- Crocus Coming in a range of colours, crocuses can brighten up lawns and bare corners in a spring garden. These fragile beauties don’t just offer pollen for early bumblebees – they also provide shelter during the night as the petals close around resting bees.
How to make a solitary bee nest
- Drill a selection of holes of varying diameter between 4mm and 10mm in the face of the softwood block. The depth of the holes doesn’t matter, just make sure you don’t drill all the way through the block.
- Insert a metal hook in the top of the block and attach a suitable length of garden string.
- Hang at approximately head height in a sunny spot in early March.
You will need:
- A block of untreated softwood measuring approx. 50mm x 100mm x 200mm
- Drill bits to create holes measuring 10mm, 8mm, 6mm and 4mm in diameter
- Garden string for hanging
Bees to spot in your garden
Follow our guide to some of the types of bumblebee you might spot in your garden this summer. See our gallery below or scroll down for more information on each type.
- Hairy-footed flower bee They emerge from early March and flit between flowers without settling, making them difficult to get a good look at. But it’s this flight, hovering in front of trumpet shaped flowers, such as cowslips or pulmonaria to feed, that identifies them. The males are gingery and the females are darker; almost black.
- White-tailed bumblebee The white-tailed bumblebee only has one stripe of yellow on its thorax, another centrally on its abdomen and a white tail; so you have to really squint to tell them apart. If you can only see two distinct yellow bands (rather than three) you’re likely looking at a white-tailed bumblebee.
- Buff-tailed bumblebee They are very similar to white-tailed and garden bumblebees, but the tail is more ‘buff’ than white. This is most obvious in the large female bees that emerge early in the spring, but the workers and males also have a thin buff stripe above their white tail.
- Garden bumblebee The workers and queens have a bright-yellow stripe at the front of the thorax and a thinner band at the rear that can blend with another bright yellow band at the top of the abdomen, with a pure white tail; males are much more yellow all over. They usually nest in undisturbed sites, but this can include compost heaps and raised beds. If you find a nest, mark it out so you don’t disturb the bees and they will be gone by the end of the season.
- Red-tailed bumblebee The distinctive red-and-black colouring of the red-tailed bumblebee makes them easy to spot in the garden, though the males do have some thin yellow banding. They’re a social bee, forming colonies of up to 200 members, and will choose disused burrows and holes in rocks to nest.
- Tawny mining bee These little insects are much smaller than bumblebees and even honey bees, but the females, with their rich auburn fuzz, are very attractive. Unfortunately, the more gingery males are less distinguished so are even trickier to spot.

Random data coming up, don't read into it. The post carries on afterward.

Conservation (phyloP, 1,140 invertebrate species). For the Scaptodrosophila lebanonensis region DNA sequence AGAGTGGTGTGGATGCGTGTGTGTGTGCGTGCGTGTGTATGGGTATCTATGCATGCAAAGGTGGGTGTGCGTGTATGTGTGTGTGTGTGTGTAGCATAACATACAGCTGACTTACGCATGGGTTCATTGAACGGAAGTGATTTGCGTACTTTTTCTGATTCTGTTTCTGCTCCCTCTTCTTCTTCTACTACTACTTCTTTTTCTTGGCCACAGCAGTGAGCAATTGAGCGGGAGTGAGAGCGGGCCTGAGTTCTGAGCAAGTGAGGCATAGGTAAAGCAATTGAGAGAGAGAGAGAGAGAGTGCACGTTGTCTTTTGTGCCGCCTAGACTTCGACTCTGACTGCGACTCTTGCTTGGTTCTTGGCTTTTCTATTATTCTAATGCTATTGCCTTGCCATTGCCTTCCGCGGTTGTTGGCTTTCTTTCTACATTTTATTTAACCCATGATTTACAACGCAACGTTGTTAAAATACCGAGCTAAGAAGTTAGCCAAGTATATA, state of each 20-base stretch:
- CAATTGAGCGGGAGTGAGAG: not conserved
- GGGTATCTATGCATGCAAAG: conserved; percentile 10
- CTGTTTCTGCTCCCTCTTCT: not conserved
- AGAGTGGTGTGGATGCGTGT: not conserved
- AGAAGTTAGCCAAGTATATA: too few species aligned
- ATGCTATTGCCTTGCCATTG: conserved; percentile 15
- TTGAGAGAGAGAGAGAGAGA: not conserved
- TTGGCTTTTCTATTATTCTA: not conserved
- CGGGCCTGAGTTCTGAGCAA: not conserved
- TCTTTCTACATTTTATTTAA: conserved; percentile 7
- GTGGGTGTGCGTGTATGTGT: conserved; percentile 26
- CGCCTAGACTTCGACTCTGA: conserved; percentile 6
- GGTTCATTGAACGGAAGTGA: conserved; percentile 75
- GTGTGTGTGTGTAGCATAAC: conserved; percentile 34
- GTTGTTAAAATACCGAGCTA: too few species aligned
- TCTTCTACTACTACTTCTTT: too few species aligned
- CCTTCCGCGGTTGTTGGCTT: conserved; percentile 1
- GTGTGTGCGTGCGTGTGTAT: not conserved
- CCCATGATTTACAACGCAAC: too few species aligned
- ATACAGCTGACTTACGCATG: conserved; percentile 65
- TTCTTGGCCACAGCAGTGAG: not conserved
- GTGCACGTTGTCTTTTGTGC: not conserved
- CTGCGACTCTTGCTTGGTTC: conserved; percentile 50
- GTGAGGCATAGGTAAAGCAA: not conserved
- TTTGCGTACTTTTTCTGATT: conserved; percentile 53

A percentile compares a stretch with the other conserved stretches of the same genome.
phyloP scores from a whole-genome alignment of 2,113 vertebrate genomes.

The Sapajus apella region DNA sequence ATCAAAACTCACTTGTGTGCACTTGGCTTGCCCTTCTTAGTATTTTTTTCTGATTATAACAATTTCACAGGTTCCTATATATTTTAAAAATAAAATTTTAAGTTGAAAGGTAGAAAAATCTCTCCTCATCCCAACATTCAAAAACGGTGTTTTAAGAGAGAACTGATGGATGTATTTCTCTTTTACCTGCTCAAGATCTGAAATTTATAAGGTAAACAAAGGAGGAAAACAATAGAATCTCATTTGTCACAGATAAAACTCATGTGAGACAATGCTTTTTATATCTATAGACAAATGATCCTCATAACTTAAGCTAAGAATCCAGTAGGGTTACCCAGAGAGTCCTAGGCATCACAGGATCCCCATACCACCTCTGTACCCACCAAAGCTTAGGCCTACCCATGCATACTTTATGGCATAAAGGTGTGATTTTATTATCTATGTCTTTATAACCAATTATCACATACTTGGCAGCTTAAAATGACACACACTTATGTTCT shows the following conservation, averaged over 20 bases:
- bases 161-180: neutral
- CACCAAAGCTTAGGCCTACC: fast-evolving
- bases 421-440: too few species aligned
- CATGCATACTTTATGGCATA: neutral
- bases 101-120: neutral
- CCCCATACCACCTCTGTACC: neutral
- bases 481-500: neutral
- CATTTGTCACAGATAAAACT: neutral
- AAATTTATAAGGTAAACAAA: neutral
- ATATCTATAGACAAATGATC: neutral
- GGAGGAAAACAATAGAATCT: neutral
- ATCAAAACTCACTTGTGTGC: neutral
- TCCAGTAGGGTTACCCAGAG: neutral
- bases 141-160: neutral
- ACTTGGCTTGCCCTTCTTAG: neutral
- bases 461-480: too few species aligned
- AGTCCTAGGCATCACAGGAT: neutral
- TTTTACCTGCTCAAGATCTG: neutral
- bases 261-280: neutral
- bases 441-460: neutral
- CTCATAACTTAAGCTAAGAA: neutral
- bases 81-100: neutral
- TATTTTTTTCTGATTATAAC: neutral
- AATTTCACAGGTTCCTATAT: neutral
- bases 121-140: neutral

- Tree bumblebee It’s a large woodland-edge species that has a unique colouration, which makes it easy to identify; a ginger thorax and a black abdomen with a white tail.
- Common carder bee These are the most common of the ginger bees and get their name from their habit of scraping off hair from leaves of plants, such as mullein or lamb’s ears, to line their nests. They have fuzzy ginger hair all over their bodies but sometimes look darker on the abdomen where they can go a bit bald. They are a social bee, building nests of up to 200 workers in old mouse holes, cavities in walls or mossy banks.
- Early bumblebee As its name suggests, the early bumblebee is one of the first bumblebees to emerge in the spring and can be tricky to spot. It’s found in a wide range of habitats across the UK and looks similar to other bumblebees. However, it’s a little smaller and has a dull orangey-red tail; sometimes the yellow stripe on the abdomen is faded.
- Honey bee Honey bees are much slimmer than their bumble cousins, and their golden hairy thorax and amber-and-black banded abdomen make them easy to identify. In fact, the only similar bee is the ivy mining bee, which is more ‘wasp-like’ in appearance and, as a relative newcomer to the UK, is only common in the south of the country. There is just one species of honeybee in the UK and most live in domesticated hives.
- Leaf-cutting bee There are seven species of leaf-cutting bees in the UK, but they all look pretty similar; dark brown covered in lightbrown fuzz. Leaf-cutting bees are solitary bees, and it’s the females that scissor through leaves and use the pieces in their nests. It’s tricky to spot them unless they’re coming out of their nest holes or carrying a piece of leaf, but you might see their work in the notches left on your rose leaves.